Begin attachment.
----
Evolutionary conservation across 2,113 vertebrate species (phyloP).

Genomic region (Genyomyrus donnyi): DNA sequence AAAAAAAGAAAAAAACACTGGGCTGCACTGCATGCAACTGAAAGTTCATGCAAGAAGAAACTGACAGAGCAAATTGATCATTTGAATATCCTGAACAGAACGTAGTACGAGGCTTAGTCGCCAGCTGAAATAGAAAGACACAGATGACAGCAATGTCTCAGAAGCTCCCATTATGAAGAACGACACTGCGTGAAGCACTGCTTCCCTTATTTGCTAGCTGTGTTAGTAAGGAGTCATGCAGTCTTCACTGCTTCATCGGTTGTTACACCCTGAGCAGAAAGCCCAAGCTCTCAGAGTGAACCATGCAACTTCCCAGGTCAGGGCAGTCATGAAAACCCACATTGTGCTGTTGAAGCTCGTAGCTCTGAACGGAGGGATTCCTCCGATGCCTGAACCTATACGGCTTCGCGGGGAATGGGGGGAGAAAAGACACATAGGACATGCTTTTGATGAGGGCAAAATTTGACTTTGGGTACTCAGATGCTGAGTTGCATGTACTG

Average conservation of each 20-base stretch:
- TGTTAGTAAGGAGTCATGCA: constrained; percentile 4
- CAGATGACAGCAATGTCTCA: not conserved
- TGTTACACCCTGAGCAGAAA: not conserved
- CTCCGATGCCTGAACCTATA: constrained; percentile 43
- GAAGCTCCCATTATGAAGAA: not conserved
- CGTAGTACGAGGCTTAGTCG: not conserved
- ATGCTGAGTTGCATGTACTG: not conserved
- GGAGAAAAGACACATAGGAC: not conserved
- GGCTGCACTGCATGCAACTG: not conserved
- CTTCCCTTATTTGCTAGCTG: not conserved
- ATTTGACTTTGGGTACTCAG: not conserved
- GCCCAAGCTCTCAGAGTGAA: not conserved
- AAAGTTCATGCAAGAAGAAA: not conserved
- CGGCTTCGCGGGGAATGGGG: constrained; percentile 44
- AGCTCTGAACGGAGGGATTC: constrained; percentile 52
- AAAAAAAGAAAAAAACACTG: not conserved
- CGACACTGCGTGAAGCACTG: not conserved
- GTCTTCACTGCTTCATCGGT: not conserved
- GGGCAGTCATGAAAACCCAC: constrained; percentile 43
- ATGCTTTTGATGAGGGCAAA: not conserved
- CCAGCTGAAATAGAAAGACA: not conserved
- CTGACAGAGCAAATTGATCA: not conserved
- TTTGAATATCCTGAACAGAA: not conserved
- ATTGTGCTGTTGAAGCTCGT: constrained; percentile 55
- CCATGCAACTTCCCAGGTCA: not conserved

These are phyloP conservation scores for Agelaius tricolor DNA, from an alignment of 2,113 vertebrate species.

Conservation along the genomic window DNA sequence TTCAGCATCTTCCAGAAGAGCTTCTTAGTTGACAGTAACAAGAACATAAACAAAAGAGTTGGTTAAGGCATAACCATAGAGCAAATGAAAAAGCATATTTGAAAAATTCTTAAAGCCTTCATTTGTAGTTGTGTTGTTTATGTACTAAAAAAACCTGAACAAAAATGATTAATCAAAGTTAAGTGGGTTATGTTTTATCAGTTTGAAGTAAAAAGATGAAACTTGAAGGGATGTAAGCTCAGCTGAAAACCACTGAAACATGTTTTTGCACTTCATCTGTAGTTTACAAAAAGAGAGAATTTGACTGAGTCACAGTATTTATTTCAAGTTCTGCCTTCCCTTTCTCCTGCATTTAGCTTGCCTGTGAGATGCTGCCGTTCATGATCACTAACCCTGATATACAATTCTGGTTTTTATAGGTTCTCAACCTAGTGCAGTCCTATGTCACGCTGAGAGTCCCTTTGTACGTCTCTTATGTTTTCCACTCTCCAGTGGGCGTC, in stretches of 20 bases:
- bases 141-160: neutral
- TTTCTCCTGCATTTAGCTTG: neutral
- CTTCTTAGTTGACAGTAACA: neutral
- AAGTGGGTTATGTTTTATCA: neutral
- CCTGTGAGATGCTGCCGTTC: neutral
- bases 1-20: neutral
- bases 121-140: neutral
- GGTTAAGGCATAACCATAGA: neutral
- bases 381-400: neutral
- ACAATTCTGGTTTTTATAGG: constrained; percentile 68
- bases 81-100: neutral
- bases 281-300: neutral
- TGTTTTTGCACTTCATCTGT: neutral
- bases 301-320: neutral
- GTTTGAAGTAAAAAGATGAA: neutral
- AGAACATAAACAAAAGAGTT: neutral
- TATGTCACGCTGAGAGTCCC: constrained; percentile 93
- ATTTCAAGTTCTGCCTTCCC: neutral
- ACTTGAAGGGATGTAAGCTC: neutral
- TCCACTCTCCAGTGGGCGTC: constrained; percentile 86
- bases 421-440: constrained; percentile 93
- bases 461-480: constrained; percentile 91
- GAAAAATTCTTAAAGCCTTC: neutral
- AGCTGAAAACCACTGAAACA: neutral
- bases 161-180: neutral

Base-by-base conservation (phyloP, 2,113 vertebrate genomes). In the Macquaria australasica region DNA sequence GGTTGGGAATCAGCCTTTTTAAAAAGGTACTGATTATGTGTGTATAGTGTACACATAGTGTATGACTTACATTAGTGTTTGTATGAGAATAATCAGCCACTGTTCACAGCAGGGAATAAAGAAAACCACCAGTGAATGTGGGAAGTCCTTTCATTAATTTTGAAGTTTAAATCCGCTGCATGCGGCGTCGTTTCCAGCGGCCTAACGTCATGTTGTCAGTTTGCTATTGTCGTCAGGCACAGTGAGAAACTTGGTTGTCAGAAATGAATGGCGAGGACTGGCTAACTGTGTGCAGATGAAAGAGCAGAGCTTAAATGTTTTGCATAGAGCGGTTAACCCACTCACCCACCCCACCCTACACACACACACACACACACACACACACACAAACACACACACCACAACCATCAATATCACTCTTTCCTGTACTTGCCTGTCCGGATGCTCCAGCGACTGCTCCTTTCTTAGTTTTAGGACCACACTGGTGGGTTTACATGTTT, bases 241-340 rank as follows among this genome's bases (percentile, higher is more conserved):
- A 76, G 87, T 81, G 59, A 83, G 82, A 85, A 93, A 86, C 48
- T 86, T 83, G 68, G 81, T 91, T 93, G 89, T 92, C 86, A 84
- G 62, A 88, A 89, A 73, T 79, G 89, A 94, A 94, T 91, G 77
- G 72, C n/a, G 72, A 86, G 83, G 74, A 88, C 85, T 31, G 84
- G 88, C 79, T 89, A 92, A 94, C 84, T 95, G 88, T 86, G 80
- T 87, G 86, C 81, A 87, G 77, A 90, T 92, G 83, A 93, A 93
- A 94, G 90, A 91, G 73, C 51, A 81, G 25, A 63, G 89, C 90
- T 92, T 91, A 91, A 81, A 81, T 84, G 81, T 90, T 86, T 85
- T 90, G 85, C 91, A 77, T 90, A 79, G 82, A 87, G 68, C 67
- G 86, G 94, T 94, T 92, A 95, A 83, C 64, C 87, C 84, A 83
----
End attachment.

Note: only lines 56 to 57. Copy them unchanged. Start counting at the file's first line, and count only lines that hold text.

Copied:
Base-by-base conservation (phyloP, 2,113 vertebrate genomes). In the Macquaria australasica region DNA sequence GGTTGGGAATCAGCCTTTTTAAAAAGGTACTGATTATGTGTGTATAGTGTACACATAGTGTATGACTTACATTAGTGTTTGTATGAGAATAATCAGCCACTGTTCACAGCAGGGAATAAAGAAAACCACCAGTGAATGTGGGAAGTCCTTTCATTAATTTTGAAGTTTAAATCCGCTGCATGCGGCGTCGTTTCCAGCGGCCTAACGTCATGTTGTCAGTTTGCTATTGTCGTCAGGCACAGTGAGAAACTTGGTTGTCAGAAATGAATGGCGAGGACTGGCTAACTGTGTGCAGATGAAAGAGCAGAGCTTAAATGTTTTGCATAGAGCGGTTAACCCACTCACCCACCCCACCCTACACACACACACACACACACACACACACACAAACACACACACCACAACCATCAATATCACTCTTTCCTGTACTTGCCTGTCCGGATGCTCCAGCGACTGCTCCTTTCTTAGTTTTAGGACCACACTGGTGGGTTTACATGTTT, bases 241-340 rank as follows among this genome's bases (percentile, higher is more conserved):
- A 76, G 87, T 81, G 59, A 83, G 82, A 85, A 93, A 86, C 48